State set for three-year-old kinder

By Madeleine Byron

The biggest ever reform of early childhood education is just around the corner with parents signing their children up for three-year-old kinder.

As an Australian first, every Victorian child will be able to start kindergarten from the age of three, with families in the shires of Strathbogie and Yarriambiack to be among the first to benefit in 2020.

Premier Daniel Andrews said $5 billion would be invested during the next decade to deliver a full 15 hours of three-year-old kinder.

He said giving children the extra year of kinder better prepared them for school and life, and the reforms also helped families struggling with the cost of living, saving some of Victoria’s most disadvantaged families around $5000 a year.

“We said we’d deliver three-year-old kinder, and that’s exactly what we’re doing. This is about ensuring kids have the very best start in life, and saving families when it comes to the cost of early childhood education.”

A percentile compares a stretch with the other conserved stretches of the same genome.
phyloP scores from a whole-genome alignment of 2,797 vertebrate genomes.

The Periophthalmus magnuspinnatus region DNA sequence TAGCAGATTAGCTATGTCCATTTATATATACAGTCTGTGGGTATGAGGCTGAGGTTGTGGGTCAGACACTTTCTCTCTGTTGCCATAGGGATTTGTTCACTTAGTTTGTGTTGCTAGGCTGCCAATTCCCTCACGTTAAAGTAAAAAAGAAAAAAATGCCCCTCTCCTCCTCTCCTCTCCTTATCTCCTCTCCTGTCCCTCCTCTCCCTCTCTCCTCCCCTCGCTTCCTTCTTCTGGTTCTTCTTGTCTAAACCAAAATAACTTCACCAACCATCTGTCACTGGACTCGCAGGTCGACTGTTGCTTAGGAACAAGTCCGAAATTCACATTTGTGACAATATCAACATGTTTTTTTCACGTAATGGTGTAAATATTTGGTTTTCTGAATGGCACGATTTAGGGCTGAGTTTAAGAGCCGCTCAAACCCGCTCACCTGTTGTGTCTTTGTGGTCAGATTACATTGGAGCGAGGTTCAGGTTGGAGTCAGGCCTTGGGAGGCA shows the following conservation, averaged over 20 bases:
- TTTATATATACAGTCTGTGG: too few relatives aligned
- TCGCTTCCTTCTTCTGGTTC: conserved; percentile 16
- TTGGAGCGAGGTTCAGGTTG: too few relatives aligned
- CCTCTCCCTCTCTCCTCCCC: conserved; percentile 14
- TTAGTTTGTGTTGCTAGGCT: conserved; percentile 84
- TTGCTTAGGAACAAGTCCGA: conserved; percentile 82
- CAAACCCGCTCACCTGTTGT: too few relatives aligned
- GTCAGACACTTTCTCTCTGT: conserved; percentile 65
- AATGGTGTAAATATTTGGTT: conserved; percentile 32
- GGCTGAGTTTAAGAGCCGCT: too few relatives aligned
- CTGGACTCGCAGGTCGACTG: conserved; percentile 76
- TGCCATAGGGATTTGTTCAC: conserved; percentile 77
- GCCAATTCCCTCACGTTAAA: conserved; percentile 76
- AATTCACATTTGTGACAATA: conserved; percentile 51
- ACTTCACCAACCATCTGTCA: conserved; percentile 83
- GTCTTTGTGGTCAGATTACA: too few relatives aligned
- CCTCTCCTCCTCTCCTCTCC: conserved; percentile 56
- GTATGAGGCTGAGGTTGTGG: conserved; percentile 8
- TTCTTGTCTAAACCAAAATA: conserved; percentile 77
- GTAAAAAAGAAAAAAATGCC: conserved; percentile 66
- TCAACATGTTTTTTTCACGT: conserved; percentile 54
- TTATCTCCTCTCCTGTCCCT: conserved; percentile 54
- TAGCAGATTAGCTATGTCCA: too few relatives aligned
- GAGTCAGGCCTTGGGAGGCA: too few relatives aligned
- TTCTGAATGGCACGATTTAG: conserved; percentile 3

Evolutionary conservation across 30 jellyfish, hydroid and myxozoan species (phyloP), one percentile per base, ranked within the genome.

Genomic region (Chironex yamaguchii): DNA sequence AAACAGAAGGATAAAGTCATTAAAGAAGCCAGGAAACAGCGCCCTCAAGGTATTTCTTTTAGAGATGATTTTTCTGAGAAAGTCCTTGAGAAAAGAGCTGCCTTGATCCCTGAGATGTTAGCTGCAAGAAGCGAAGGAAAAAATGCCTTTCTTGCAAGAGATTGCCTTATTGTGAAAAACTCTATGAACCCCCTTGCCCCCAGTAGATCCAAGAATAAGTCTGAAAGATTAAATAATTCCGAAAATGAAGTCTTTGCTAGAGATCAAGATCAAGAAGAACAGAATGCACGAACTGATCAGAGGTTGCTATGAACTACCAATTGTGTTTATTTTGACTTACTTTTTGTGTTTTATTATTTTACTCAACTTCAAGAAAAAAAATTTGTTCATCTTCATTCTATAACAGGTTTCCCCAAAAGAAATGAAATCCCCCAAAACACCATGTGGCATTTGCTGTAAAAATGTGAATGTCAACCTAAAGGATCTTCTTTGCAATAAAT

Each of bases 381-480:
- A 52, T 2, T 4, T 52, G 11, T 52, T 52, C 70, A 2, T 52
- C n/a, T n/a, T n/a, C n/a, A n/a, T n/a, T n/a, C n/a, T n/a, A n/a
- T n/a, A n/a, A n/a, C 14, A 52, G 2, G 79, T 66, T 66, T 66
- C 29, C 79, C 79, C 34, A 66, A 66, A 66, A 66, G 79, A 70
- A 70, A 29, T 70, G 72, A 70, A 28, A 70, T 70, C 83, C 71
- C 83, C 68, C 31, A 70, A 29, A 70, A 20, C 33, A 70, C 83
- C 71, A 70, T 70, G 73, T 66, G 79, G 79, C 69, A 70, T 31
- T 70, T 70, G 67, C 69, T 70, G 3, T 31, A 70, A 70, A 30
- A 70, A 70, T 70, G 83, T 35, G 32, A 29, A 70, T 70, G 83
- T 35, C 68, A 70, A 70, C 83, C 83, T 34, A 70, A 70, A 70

The roll-out will continue progressively across the state, with families in a further 15 regional and local government areas to benefit in 2021.

Mr Andrews said this would be expanded in 2022 to give all Victorian three-year-olds access to five hours of funded kindergarten, before being expanded to a full 15-hour program by 2029.

The Victoria Budget 2019-20 invested $881.6 million in the program including $92.4 million to support early childhood teachers and educators through more professional development, mentoring and scholarships.

Mr Andrews said the investment also included $473.2 million for early childhood infrastructure, which would support the sector to invest in new and expanded kindergarten facilities.

“To ensure we can train the educators of the future, the Labor Government has added the Diploma of Early Childhood Education, and Certificate III in Early Childhood Education to the Free TAFE list,” he said.

“Universal access to three-year-old kinder is the biggest ever reform for the childhood sector and we’ll work closely with families, teachers and providers to ensure kids get the education they need.”